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Implementation of W. M. Keck Observatory's telescope control system upgrade
Author(s): Tomas Krasuski; Peter Thompson; Ben McCarney; Shui Kwok; Ean James; Kevin Tsubota; Mike Pollard; Kevin McCann
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Paper Abstract

Launched in 2009, Keck Observatory’s Telescope Control System Upgrade (TCSU) project set out to improve Keck’s telescope pointing, tracking, and offsetting performance as well as increase maintainability and reliability. The project went online full time on the Keck 2 telescope in October 2017 and on the Keck 1 telescope in March 2018 after a notable delay due to a re-design of the azimuth and elevation encoder mounting systems. This paper discusses the details and challenges of implementing this large and complicated system while never requiring a shutdown of either telescope. The TCSU project replaced all of the major elements of the telescope controls, rotator and secondary mirror controls, and safety system. National Instrument’s reconfigurable I/O technology (i.e. NI RIO), with their embedded field programmable gate arrays (FPGAs), are used as the core of the telescope’s digital velocity control loop, structural filter, and tachometer filter. They were also used to create a monitoring and safety system for the rotator velocity controller as well as reading the newly installed tilt meters used to greatly improve pointing performance. Delta Tau’s family of “Brick” programmable multi-axis controllers, i.e. PMAC or BRICK, are used to control the rotator and secondary mirror. They enable better tuning and faster slew speeds for these subsystems. An Allen Bradley’s ControlLogix® controller and the family of FLEX™ Input/Output (IO) modules were used to create a distributed safety system able to handle a wide variety of signal types. This technology refresh based on commercial off the shelf equipment replaced much of our obsolete and custom equipment. A significant part of the project was the installation of new telescope azimuth and elevation position encoders based on Heidenhain’s 40 micron grading tape scales. Interpolated to a 10 nanometer resolution, the new encoders provide true 4 mas resolution in azimuth and 1 mas resolution in elevation. This is a big improvement to Keck’s position sensing when compared to the old rotary incremental encoders. The installation required a significant amount of mechanical infrastructure to house them. Additionally, two tilt meters were installed to sense the telescope’s varying vertical angle as a function of azimuth, mainly due to the azimuth bearing’s axial runout. The encoders and tilt meters are the primary reason for achieving the greatly improved pointing and tracking performance [1]. Finally, a switching solution using solid state relays and dual network switches was installed to provide seamless and rapid switching between the old and new control systems during commissioning. Although this component is a simple design and does not boast of any new technology, it is one of the key components that enabled the successful testing of the new equipment while keeping the old system operational as a backup for night time observing as well as for baseline performance comparisons. It allowed us to switch a variety of signal types and was very cost effective when compared to available products.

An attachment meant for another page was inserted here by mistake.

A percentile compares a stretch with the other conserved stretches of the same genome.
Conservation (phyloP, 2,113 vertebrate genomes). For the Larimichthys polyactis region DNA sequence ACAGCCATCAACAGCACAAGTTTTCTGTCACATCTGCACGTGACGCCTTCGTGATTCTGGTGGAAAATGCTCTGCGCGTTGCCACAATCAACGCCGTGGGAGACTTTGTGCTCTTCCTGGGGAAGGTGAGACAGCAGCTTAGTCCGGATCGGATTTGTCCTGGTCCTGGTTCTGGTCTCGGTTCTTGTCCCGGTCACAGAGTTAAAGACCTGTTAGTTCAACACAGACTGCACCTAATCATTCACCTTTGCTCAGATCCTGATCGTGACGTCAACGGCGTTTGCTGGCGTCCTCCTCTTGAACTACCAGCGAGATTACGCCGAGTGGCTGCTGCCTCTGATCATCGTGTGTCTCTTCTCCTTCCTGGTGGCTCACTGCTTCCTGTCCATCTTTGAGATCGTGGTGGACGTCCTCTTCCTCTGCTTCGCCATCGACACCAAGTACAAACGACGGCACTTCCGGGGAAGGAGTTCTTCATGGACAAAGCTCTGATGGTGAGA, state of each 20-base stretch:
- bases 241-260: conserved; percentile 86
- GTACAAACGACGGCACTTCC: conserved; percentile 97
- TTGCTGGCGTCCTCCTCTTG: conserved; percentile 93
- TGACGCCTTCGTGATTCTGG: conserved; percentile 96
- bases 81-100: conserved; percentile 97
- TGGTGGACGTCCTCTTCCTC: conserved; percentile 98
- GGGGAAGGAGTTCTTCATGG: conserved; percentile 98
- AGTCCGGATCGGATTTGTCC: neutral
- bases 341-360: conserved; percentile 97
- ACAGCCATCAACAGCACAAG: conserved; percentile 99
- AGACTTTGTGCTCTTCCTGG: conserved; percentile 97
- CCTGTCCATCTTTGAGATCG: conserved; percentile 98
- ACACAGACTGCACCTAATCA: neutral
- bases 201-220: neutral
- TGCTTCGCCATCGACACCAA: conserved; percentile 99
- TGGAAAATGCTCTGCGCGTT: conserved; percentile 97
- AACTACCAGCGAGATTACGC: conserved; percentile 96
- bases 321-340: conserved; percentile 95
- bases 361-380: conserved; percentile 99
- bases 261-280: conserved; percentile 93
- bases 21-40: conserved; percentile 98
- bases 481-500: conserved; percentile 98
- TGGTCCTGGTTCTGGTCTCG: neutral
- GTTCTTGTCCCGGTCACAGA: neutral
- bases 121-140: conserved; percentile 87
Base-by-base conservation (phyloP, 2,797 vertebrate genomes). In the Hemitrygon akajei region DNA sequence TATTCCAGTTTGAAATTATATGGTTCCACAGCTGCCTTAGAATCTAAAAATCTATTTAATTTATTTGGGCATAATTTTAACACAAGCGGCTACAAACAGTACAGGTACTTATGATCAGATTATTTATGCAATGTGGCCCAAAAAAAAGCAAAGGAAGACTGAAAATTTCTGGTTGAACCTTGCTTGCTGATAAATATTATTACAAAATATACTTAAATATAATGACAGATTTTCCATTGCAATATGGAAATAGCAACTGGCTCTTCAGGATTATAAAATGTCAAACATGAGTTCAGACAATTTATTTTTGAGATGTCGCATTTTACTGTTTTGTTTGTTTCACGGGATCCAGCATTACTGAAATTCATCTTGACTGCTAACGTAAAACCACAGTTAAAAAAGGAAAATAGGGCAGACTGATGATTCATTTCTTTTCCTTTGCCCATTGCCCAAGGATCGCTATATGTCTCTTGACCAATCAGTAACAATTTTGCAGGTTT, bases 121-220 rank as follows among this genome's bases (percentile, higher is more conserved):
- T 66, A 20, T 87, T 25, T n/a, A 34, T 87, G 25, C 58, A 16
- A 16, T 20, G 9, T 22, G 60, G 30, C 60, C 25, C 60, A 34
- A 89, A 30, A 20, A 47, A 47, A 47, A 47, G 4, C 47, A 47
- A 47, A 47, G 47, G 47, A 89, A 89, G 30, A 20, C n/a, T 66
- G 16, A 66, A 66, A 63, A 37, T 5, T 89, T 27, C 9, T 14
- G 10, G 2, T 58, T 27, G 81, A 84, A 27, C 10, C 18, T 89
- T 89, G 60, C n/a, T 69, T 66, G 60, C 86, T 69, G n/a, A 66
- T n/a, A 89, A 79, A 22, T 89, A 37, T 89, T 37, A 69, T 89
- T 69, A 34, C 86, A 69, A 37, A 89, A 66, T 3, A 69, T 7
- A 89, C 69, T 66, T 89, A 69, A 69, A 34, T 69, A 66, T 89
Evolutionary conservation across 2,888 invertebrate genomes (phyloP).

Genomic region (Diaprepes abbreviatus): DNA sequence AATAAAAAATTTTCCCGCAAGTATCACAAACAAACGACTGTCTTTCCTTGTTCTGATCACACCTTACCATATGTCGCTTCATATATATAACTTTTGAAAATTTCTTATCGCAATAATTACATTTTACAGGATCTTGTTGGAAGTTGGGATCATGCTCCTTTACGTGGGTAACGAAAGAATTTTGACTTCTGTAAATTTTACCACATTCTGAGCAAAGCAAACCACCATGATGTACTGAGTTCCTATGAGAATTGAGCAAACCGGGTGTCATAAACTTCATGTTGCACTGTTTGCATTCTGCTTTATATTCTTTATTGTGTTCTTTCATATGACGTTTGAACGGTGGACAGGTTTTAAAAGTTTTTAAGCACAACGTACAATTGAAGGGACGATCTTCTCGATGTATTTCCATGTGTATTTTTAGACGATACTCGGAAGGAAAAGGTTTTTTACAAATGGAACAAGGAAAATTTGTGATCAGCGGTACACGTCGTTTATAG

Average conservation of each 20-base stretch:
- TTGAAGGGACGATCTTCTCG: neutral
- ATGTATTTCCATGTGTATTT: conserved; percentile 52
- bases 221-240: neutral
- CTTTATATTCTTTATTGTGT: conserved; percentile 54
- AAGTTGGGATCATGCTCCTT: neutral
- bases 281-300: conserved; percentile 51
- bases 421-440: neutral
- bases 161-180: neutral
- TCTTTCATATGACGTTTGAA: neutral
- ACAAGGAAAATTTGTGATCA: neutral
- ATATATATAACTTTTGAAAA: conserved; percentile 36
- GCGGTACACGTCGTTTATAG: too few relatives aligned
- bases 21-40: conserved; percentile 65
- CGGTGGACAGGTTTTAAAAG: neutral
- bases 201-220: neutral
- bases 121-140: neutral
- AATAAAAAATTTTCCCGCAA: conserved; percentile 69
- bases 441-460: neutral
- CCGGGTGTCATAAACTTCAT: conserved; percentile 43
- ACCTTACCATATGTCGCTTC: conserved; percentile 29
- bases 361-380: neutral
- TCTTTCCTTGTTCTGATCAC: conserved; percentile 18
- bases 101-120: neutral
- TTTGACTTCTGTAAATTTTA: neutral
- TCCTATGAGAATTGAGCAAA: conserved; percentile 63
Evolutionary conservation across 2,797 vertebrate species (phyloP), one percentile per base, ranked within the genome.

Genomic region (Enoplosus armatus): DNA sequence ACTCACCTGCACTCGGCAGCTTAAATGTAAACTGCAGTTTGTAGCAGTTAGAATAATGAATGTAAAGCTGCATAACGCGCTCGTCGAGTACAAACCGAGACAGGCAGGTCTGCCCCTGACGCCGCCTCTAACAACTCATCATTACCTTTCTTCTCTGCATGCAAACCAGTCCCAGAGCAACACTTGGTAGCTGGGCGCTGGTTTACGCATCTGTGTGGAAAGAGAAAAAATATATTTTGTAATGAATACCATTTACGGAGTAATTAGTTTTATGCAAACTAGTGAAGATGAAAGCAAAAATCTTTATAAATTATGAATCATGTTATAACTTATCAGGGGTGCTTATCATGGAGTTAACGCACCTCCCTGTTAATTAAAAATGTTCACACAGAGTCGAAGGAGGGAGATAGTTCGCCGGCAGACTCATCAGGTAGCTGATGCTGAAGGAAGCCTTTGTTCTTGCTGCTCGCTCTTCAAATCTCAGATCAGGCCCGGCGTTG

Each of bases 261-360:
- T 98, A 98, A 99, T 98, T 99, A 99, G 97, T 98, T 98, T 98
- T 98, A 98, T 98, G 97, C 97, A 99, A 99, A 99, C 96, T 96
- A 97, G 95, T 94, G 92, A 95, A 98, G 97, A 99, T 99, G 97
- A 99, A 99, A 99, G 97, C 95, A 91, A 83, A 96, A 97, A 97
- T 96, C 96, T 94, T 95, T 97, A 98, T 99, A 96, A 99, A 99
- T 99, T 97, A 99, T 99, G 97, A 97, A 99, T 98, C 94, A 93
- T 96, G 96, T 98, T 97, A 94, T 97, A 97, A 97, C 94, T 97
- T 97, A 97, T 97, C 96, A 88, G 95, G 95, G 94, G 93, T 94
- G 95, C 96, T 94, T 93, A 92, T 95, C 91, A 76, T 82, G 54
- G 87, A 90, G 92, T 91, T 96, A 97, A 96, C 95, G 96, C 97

Paper Details

Date Published: 6 July 2018
PDF: 14 pages
Proc. SPIE 10700, Ground-based and Airborne Telescopes VII, 107005I (6 July 2018); doi: 10.1117/12.2314165
Show Author Affiliations
Tomas Krasuski, W. M. Keck Observatory (United States)
Peter Thompson, Systems Technology, Inc. (United States)
Ben McCarney, W. M. Keck Observatory (United States)
Shui Kwok, W. M. Keck Observatory (United States)
Ean James, W. M. Keck Observatory (United States)
Kevin Tsubota, W. M. Keck Observatory (United States)
Mike Pollard, W. M. Keck Observatory (United States)
Kevin McCann, W. M. Keck Observatory (United States)


Published in SPIE Proceedings Vol. 10700:
Ground-based and Airborne Telescopes VII
Heather K. Marshall; Jason Spyromilio; Roberto Gilmozzi, Editor(s)

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